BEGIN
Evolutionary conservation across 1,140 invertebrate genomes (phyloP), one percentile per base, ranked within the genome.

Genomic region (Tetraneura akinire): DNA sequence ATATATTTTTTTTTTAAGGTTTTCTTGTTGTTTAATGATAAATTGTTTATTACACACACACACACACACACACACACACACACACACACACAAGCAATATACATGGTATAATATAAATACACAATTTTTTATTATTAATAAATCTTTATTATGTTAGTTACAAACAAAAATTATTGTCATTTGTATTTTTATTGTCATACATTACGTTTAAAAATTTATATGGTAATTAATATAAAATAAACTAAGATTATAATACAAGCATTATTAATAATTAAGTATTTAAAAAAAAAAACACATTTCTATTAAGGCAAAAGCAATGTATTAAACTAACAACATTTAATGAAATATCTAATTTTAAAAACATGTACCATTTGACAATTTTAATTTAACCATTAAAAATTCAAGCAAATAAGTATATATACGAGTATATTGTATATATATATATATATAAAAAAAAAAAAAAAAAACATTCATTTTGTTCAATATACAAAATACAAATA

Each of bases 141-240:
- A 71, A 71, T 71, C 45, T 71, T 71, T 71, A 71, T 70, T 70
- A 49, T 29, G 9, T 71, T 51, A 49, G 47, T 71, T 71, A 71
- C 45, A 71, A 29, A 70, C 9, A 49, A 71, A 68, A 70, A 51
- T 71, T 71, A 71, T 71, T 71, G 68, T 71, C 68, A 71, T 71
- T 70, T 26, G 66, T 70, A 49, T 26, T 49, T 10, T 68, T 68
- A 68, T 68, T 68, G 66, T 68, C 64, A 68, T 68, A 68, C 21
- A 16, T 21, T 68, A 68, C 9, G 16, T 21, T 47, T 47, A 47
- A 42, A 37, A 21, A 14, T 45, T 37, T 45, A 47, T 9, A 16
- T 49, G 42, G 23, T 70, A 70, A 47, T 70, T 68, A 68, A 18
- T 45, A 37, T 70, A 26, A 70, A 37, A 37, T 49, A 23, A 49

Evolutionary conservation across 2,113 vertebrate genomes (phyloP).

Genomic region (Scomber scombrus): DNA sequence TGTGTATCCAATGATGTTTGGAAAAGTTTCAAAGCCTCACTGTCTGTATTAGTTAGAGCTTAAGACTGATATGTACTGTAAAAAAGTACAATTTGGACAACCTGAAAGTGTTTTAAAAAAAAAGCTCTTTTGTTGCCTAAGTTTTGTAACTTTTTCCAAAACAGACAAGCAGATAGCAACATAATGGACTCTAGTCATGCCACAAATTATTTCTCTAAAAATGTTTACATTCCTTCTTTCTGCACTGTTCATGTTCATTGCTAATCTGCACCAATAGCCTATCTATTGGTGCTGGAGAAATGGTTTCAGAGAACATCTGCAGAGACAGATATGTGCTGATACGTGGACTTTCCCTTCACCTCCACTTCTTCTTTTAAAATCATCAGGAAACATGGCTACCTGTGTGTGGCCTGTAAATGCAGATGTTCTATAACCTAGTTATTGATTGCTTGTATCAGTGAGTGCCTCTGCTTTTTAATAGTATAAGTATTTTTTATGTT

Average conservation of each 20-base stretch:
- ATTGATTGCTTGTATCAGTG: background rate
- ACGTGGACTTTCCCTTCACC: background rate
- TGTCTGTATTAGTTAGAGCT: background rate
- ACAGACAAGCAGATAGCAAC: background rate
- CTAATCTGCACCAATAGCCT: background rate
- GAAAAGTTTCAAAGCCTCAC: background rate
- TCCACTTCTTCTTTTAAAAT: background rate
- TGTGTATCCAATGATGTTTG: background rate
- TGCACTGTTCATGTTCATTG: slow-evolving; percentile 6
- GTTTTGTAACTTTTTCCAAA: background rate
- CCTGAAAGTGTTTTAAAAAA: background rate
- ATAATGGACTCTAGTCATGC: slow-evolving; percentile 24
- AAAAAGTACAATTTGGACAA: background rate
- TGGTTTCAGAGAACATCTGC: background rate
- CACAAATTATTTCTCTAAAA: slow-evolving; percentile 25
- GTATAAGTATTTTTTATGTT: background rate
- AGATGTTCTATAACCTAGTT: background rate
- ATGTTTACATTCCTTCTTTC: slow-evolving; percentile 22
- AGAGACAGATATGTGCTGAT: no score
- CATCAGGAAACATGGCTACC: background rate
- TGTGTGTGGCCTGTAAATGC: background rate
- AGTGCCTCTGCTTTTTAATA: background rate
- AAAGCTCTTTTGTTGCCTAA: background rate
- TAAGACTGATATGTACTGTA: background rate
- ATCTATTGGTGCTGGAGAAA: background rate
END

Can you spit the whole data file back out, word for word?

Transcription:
Evolutionary conservation across 1,140 invertebrate genomes (phyloP), one percentile per base, ranked within the genome.

Genomic region (Tetraneura akinire): DNA sequence ATATATTTTTTTTTTAAGGTTTTCTTGTTGTTTAATGATAAATTGTTTATTACACACACACACACACACACACACACACACACACACACACAAGCAATATACATGGTATAATATAAATACACAATTTTTTATTATTAATAAATCTTTATTATGTTAGTTACAAACAAAAATTATTGTCATTTGTATTTTTATTGTCATACATTACGTTTAAAAATTTATATGGTAATTAATATAAAATAAACTAAGATTATAATACAAGCATTATTAATAATTAAGTATTTAAAAAAAAAAACACATTTCTATTAAGGCAAAAGCAATGTATTAAACTAACAACATTTAATGAAATATCTAATTTTAAAAACATGTACCATTTGACAATTTTAATTTAACCATTAAAAATTCAAGCAAATAAGTATATATACGAGTATATTGTATATATATATATATATAAAAAAAAAAAAAAAAAACATTCATTTTGTTCAATATACAAAATACAAATA

Each of bases 141-240:
- A 71, A 71, T 71, C 45, T 71, T 71, T 71, A 71, T 70, T 70
- A 49, T 29, G 9, T 71, T 51, A 49, G 47, T 71, T 71, A 71
- C 45, A 71, A 29, A 70, C 9, A 49, A 71, A 68, A 70, A 51
- T 71, T 71, A 71, T 71, T 71, G 68, T 71, C 68, A 71, T 71
- T 70, T 26, G 66, T 70, A 49, T 26, T 49, T 10, T 68, T 68
- A 68, T 68, T 68, G 66, T 68, C 64, A 68, T 68, A 68, C 21
- A 16, T 21, T 68, A 68, C 9, G 16, T 21, T 47, T 47, A 47
- A 42, A 37, A 21, A 14, T 45, T 37, T 45, A 47, T 9, A 16
- T 49, G 42, G 23, T 70, A 70, A 47, T 70, T 68, A 68, A 18
- T 45, A 37, T 70, A 26, A 70, A 37, A 37, T 49, A 23, A 49

Evolutionary conservation across 2,113 vertebrate genomes (phyloP).

Genomic region (Scomber scombrus): DNA sequence TGTGTATCCAATGATGTTTGGAAAAGTTTCAAAGCCTCACTGTCTGTATTAGTTAGAGCTTAAGACTGATATGTACTGTAAAAAAGTACAATTTGGACAACCTGAAAGTGTTTTAAAAAAAAAGCTCTTTTGTTGCCTAAGTTTTGTAACTTTTTCCAAAACAGACAAGCAGATAGCAACATAATGGACTCTAGTCATGCCACAAATTATTTCTCTAAAAATGTTTACATTCCTTCTTTCTGCACTGTTCATGTTCATTGCTAATCTGCACCAATAGCCTATCTATTGGTGCTGGAGAAATGGTTTCAGAGAACATCTGCAGAGACAGATATGTGCTGATACGTGGACTTTCCCTTCACCTCCACTTCTTCTTTTAAAATCATCAGGAAACATGGCTACCTGTGTGTGGCCTGTAAATGCAGATGTTCTATAACCTAGTTATTGATTGCTTGTATCAGTGAGTGCCTCTGCTTTTTAATAGTATAAGTATTTTTTATGTT

Average conservation of each 20-base stretch:
- ATTGATTGCTTGTATCAGTG: background rate
- ACGTGGACTTTCCCTTCACC: background rate
- TGTCTGTATTAGTTAGAGCT: background rate
- ACAGACAAGCAGATAGCAAC: background rate
- CTAATCTGCACCAATAGCCT: background rate
- GAAAAGTTTCAAAGCCTCAC: background rate
- TCCACTTCTTCTTTTAAAAT: background rate
- TGTGTATCCAATGATGTTTG: background rate
- TGCACTGTTCATGTTCATTG: slow-evolving; percentile 6
- GTTTTGTAACTTTTTCCAAA: background rate
- CCTGAAAGTGTTTTAAAAAA: background rate
- ATAATGGACTCTAGTCATGC: slow-evolving; percentile 24
- AAAAAGTACAATTTGGACAA: background rate
- TGGTTTCAGAGAACATCTGC: background rate
- CACAAATTATTTCTCTAAAA: slow-evolving; percentile 25
- GTATAAGTATTTTTTATGTT: background rate
- AGATGTTCTATAACCTAGTT: background rate
- ATGTTTACATTCCTTCTTTC: slow-evolving; percentile 22
- AGAGACAGATATGTGCTGAT: no score
- CATCAGGAAACATGGCTACC: background rate
- TGTGTGTGGCCTGTAAATGC: background rate
- AGTGCCTCTGCTTTTTAATA: background rate
- AAAGCTCTTTTGTTGCCTAA: background rate
- TAAGACTGATATGTACTGTA: background rate
- ATCTATTGGTGCTGGAGAAA: background rate